Here is this week’s news of grants or gifts to historically Black colleges and universities or for programs of particular interest to African Americans in higher education.
The University of Virginia received a $15 million gift from the A. James and Alice B. Clark Foundation to establish the A. James Clark Scholars Program in the university’s School of Engineering and Applied Sciences. The scholars program will provide financial aid to students who are from groups that are underrepresented in the engineering field.
Wayne State University in Detroit received a five-year, $4.2 million grant from the U.S. Health Resources and Services Administration to fund its five regional centers to improve healthcare access for people from underserved communities.
Virginia Commonwealth University received a grant of nearly $70,000 from the National Institutes of Health for a research project to develop a program to increase HIV testing among African American young adult women. The project is under the direction of Melanie Moore, a Ph.D. student in psychology at the university.
Washington University in St. Louis received a $1.1. million grant from the Robert Wood Johnson Foundation to support the university’s For the Sake of All program. The initiative will develop a toolkit for schools to implement programs to create inclusive, healthy school environments for all students. Jason Purnell, and associate professor at Washington University is the director of the For the Sake of All program.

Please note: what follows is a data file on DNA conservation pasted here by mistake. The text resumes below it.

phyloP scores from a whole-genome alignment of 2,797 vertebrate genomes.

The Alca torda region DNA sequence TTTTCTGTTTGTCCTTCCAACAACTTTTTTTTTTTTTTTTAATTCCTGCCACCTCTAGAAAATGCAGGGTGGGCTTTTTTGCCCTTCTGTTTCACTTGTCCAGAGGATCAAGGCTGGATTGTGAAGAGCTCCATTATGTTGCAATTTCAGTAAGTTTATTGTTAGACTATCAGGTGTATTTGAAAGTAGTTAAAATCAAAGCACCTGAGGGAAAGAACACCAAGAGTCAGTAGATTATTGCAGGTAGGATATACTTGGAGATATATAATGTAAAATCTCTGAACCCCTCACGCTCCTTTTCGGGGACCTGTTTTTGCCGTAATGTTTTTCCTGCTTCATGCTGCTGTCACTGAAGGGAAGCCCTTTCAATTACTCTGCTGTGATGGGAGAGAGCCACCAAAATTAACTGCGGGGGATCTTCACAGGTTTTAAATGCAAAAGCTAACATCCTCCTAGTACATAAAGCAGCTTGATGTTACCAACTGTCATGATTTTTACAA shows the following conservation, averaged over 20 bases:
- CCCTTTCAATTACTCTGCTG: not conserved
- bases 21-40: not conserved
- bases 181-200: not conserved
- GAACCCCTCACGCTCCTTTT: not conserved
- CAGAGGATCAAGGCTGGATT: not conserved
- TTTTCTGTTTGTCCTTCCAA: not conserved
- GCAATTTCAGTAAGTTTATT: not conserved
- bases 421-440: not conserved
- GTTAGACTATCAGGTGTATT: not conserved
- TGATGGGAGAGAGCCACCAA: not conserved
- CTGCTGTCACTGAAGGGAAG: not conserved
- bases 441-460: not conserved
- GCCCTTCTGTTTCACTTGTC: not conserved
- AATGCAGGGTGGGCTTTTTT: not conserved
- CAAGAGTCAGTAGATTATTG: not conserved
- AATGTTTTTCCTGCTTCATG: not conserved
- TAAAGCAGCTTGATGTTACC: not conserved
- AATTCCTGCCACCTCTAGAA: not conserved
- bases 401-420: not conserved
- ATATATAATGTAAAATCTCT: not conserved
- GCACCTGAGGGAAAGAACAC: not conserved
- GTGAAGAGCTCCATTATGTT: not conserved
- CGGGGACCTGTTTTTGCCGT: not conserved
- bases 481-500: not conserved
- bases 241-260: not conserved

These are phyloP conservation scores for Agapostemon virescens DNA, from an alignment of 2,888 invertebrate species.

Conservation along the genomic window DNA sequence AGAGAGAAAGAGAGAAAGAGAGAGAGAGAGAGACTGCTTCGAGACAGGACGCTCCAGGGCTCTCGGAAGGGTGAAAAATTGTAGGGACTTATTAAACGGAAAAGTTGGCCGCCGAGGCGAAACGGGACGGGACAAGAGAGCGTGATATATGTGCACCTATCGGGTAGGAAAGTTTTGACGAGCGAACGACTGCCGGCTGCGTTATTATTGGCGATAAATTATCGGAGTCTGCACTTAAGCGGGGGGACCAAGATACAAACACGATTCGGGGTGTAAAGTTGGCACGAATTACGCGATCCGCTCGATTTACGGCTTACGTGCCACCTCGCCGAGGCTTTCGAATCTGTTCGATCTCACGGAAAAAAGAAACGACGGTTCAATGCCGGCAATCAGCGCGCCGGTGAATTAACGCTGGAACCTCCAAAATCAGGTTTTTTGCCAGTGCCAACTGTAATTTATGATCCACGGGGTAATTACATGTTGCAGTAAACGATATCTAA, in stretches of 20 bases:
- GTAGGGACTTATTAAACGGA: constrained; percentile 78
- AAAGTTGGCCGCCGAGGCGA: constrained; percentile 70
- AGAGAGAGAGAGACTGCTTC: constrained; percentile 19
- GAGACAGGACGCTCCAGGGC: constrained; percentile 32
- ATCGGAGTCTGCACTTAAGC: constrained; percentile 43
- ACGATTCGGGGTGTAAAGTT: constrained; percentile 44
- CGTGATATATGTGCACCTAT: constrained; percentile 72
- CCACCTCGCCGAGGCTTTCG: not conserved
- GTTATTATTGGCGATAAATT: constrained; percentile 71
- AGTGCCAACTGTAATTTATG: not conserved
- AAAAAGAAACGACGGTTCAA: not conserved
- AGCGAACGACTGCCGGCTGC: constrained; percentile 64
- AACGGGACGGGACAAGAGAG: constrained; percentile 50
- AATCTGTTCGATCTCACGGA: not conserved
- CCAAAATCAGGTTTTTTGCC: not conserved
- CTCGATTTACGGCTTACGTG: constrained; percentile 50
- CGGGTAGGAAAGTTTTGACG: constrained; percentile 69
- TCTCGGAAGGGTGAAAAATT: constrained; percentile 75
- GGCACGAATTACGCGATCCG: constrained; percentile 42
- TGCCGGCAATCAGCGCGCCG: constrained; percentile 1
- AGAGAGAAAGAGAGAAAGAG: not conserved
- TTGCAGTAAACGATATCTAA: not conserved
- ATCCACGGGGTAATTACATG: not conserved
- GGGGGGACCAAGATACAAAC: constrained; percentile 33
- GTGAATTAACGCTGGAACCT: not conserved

Howard University received a $73,530 grant to conduct an intensive, eight-week Yoruba language program at the University of Ibadan in Nigeria. American students from several colleges and universities will travel to Nigeria to learn the Yoruba language. The program is under the direction of Bayo Omolola, a lecturer in the department of world languages and culture at Howard University. He holds a Ph.D. from the University of South Africa in Pretoria.
Historically Black Elizabeth City State University in North Carolina received a $597,283 grant from the Army Research Office for research on solar system analysis as it relates to polar regions on Earth. The project is under the direction of Gloria Payne, a professor and chair of the department of natural sciences at the university.
California State University, Los Angeles received a $467,977 grant from the National Science Foundation for programs to help first-year students from underrepresented groups succeed in STEM disciplines. The programs will provide peer tutors, faculty mentors, and research opportunities.
Clemson University in South Carolina received a $410,000 grant from the Greenville Health Authority for programs to increase diversity among students who hope to become nurse practitioners. For the next two years, 10 nurse practitioner students from underrepresented groups will receive scholarships.
Historically Black Tuskegee University received a $300,000 grant from the National Science Foundation for programs to increase interest in STEM degree programs in Alabama’s Black Belt counties. The grant will fund professional development programs for teachers in these areas who want to teach computer science curriculum in local schools.